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Voltage Pictures, LLC v. Hondrick

United States District Court, Ninth Circuit

November 8, 2013

VOLTAGE PICTURES, LLC, Plaintiff,
v.
CHRISTOPHER HONDRICK, Defendant.

ORDER

ANN AIKEN, Chief District Judge.

Plaintiff, Voltage Pictures, initiated this action on May 21, 2013, against numerous Doe defendants asserting copyright infringement. After identifying Doe number 1, plaintiff submitted a notice of acceptance of pro se defendant Christopher Hendrick's offer of judgment allowing judgment to be entered against him for the relief sought along with costs and fees. On September 12, 2013, the court entered judgment against defendant with costs and fees. Plaintiff now seeks statutory damages of $150,000, a permanent injunction, attorney fees in the amount of $2,555, and costs in the amount of $405.

Plaintiff is entitled to recover actual damages attributable to the infringement or may elect to recover statutory damages. 17 U.S.C. § 504(b) and (c). The court may award, as statutory damages, "a sum of not less than $750 or more than $30,000." 17 U.S.C. 504(c) (1) However, where the infringement is committed willfully, "the court in its discretion may increase the award of statutory damages to a sum of not more than $150,000." 17 U.S.C. 504 (c) (2).

This court previously entered an award of $2,000 in statutory damages against a defendant (who is an attorney), originating in this case, who evaded service of process and who apparently obfuscated his role in the alleged downloading of the film at issue in discussions with plaintiff's counsel prior to entry of a default judgment. See Case No. 3:13-cv-855-AA (order dated November 7, 2013). Although the complaint establishes willfulness in this case as well, the court finds that the circumstances of this case do not justify an increase beyond the statutory minimum of $750, especially in light of defendant's pro se status when making the offer of judgment.

The court may grant final injunctions to prevent further infringement. 17 U.S.C. § 502(a). Accordingly, defendant is hereby permanently enjoined from infringing plaintiff's rights in the motion picture Maximum Conviction via any means.

The court, in its discretion, may allow recovery of costs and attorney's fees to the prevailing party in an action for copyright infringement. 17 U.S.C. § 505. In considering whether to exercise that discretion, the court can consider (1) the degree of success obtained; (2) frivolousness; (3) motivation; (4) the objective unreasonableness of the losing party's factual and legal arguments; and (5) the need, in particular circumstances, to advance considerations of compensation and deterrence. Jackson v. Axton, 25 F.3d 884, 890 (9th Cir. 1994). These factors justify an award of fees in this case.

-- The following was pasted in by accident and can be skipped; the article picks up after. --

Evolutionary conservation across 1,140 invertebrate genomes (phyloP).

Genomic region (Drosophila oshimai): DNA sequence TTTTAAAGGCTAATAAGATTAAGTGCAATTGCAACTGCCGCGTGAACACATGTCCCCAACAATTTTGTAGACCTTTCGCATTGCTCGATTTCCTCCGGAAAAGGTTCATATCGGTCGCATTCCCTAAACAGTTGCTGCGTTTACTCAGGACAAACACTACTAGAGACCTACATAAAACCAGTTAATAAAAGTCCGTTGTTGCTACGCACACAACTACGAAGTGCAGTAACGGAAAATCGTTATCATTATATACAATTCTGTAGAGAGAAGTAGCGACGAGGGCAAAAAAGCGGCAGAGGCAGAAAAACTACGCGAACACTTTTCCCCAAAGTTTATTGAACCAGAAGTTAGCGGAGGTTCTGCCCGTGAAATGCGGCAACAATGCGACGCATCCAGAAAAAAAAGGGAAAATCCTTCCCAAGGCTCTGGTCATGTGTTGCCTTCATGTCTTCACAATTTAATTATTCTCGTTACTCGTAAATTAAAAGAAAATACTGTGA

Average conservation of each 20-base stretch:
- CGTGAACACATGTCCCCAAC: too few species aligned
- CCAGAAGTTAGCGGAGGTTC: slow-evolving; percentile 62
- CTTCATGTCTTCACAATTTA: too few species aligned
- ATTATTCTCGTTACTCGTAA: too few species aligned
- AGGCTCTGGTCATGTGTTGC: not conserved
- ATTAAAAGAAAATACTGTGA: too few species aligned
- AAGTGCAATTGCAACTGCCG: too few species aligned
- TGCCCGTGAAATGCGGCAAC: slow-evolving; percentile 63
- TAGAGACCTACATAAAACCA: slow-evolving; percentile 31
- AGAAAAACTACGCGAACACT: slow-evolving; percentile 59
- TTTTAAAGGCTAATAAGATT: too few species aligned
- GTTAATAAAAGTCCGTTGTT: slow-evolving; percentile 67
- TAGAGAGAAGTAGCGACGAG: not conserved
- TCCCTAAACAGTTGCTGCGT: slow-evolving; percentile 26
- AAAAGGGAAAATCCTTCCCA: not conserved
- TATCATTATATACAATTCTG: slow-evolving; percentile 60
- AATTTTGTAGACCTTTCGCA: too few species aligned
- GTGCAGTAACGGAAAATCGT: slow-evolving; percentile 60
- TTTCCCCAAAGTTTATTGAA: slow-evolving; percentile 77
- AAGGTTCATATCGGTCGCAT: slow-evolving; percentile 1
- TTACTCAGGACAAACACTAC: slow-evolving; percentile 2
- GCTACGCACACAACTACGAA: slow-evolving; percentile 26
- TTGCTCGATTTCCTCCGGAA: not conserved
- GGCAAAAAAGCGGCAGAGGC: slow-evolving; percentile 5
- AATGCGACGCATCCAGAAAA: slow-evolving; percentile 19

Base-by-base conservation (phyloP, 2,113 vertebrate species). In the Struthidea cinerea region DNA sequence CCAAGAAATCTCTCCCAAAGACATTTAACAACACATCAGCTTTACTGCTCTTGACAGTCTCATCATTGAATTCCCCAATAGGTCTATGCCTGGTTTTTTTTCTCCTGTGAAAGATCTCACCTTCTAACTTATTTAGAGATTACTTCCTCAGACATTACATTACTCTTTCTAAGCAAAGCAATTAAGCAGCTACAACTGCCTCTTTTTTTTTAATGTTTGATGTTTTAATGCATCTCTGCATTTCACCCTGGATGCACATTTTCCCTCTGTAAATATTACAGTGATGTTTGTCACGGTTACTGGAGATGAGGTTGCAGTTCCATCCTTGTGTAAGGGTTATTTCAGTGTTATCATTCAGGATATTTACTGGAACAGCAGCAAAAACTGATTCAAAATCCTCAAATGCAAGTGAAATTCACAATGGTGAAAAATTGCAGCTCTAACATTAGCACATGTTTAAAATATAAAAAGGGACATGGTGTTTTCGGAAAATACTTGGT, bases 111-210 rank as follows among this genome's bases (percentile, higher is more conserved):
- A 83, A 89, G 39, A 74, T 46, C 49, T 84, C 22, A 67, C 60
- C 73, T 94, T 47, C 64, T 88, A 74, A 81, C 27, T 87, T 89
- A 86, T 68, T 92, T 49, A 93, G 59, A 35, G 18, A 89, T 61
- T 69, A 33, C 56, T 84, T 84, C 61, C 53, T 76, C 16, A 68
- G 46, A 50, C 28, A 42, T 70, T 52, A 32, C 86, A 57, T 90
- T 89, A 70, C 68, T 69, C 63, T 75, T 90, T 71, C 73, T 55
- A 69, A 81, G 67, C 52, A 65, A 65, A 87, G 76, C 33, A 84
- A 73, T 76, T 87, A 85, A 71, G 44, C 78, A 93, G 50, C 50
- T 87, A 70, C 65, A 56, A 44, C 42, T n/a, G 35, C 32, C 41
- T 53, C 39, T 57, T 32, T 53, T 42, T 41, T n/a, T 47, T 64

Plaintiff, as the party seeking fees, has the burden of showing that time spent by its attorney was reasonably necessary. Gates v. Deukmajian, 987 F.2d 1392, 1397 (9th Cir. 1992); Frank Music Corp. v. Metro-Goldwyn-Mayer, Inc., 886 F.2d 1545, 1557 (9th Cir. 1989). In order to support a finding of reasonableness, plaintiff must document the hours spent in the litigation and provide evidence supporting those hours. Gates, 987 F.2d at 1397.

Calculating a "reasonable attorney's fee" involves a two pronged approach. A court must first calculate a lodestar figure by multiplying the number of hours reasonably expended on the litigation times a reasonable hourly rate. Blum v. Stenson, 465 U.S. 886, 888, 104 S.Ct. 1541, 1543 (1984). This lodestar figure is presumed to represent an appropriate fee. Under certain circumstances, however, a court may adjust the award upward or downward to take into account the Kerr factors not subsumed within the initial lodestar calculation. Cunningham v. County of Los Angeles, 879 F.2d 481, 487 (9th Cir. 1988),[1]

Plaintiff's counsel asserts that he is entitled to an hourly rate of $350.00. This court has previously determined that an hourly rate of $312 is appropriate for counsel. See Case No. 3:13-cv-855-AA (order dated November 7, 2013).

Plaintiff seeks only those hours related to this particular defendant. The court finds that the requested 7.3 hours is reasonable. Accordingly, plaintiff is entitled to an award of attorney fees in the amount of $2,277.60. Plaintiff is also entitled to an award of costs in the amount of $405.

CONCLUSION

For the reasons stated above, plaintiff's motion for damages, fees, costs, and an injunction (#67) is granted and further judgment is awarded in favor of plaintiff and against defendant as follows: (1) statutory damages in the amount of $750; (2) attorney's fees and costs in the amount of $2,682.60; and (3) a permanent injunction enjoining defendant from infringing plaintiff's rights in plaintiff's motion picture including, without limitation, by using the internet to reproduce or copy plaintiff's motion picture, to distribute plaintiff's motion picture, or to make plaintiff's motion picture available for distribution to the public, except pursuant to a lawful license or with the express authority of plaintiff. Moreover, defendant shall destroy all unauthorized copies of plaintiff's motion picture in his possession.


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